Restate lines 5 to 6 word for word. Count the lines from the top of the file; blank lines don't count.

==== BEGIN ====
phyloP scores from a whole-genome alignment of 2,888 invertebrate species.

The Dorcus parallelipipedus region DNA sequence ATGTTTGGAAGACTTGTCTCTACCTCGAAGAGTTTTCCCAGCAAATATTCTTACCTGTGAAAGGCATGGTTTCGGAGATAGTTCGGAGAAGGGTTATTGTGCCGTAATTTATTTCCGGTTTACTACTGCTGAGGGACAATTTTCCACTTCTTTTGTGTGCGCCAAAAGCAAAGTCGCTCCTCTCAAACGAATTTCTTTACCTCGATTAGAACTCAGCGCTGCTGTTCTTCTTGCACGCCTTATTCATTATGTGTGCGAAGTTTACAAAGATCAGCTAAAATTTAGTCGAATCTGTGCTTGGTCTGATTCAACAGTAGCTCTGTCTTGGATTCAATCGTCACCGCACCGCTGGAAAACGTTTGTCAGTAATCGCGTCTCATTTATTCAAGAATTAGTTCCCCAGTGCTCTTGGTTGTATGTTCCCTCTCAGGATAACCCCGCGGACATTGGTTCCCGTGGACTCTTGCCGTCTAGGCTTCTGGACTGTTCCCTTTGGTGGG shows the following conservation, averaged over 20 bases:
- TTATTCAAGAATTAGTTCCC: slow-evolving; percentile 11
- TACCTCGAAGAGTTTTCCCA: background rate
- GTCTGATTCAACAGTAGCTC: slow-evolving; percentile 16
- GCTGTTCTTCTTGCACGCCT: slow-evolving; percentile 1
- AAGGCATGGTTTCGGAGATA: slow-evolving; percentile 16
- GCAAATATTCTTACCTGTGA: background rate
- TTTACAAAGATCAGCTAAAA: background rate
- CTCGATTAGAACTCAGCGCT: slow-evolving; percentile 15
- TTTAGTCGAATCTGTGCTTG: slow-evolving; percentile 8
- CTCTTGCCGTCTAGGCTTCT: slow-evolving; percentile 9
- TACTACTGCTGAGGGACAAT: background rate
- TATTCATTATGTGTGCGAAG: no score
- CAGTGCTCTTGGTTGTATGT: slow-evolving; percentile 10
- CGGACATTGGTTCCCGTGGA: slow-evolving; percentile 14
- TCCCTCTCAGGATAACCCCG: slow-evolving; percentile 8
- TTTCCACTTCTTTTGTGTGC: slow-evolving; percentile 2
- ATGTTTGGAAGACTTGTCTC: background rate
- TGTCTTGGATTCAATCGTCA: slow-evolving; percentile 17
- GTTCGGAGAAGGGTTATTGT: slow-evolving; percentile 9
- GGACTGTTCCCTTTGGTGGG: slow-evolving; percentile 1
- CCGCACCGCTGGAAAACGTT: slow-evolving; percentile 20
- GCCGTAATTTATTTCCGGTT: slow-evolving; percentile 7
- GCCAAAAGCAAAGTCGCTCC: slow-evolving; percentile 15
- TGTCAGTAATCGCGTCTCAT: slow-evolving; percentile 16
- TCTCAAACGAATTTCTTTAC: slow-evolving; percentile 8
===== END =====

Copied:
- GTCTGATTCAACAGTAGCTC: slow-evolving; percentile 16
- GCTGTTCTTCTTGCACGCCT: slow-evolving; percentile 1